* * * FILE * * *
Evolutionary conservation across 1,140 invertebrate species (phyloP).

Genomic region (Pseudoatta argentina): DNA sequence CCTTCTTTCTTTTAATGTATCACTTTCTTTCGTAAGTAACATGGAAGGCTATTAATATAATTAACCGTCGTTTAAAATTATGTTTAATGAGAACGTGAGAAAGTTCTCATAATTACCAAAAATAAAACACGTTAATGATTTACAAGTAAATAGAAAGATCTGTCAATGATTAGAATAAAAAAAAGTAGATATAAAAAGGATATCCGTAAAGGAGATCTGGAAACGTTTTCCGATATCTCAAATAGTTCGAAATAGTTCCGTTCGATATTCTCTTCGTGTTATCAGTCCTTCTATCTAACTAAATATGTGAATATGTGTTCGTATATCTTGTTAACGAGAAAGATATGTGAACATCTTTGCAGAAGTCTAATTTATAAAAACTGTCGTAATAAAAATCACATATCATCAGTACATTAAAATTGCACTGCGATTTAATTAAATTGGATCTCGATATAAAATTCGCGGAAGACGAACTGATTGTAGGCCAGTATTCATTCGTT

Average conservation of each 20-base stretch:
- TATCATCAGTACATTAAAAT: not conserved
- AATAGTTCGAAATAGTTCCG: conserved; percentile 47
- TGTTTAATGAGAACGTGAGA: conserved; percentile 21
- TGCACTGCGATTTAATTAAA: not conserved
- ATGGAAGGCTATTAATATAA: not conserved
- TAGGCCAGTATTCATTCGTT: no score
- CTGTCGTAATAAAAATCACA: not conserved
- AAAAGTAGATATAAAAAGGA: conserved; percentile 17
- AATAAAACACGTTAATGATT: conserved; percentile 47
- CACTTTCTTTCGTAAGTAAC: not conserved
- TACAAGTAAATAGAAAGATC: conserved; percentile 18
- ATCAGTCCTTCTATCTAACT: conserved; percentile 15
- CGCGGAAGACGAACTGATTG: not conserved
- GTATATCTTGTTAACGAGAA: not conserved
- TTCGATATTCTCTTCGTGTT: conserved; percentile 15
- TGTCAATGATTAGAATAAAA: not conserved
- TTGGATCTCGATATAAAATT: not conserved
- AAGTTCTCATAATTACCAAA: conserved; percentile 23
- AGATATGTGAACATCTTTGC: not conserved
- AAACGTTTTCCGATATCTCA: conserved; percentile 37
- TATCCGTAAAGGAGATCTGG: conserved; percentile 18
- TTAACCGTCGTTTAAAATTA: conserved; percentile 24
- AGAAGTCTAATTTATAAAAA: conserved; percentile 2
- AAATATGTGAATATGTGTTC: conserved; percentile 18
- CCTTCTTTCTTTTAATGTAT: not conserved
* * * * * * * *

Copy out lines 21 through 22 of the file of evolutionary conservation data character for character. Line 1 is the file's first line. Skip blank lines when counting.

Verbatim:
- AAGTTCTCATAATTACCAAA: conserved; percentile 23
- AGATATGTGAACATCTTTGC: not conserved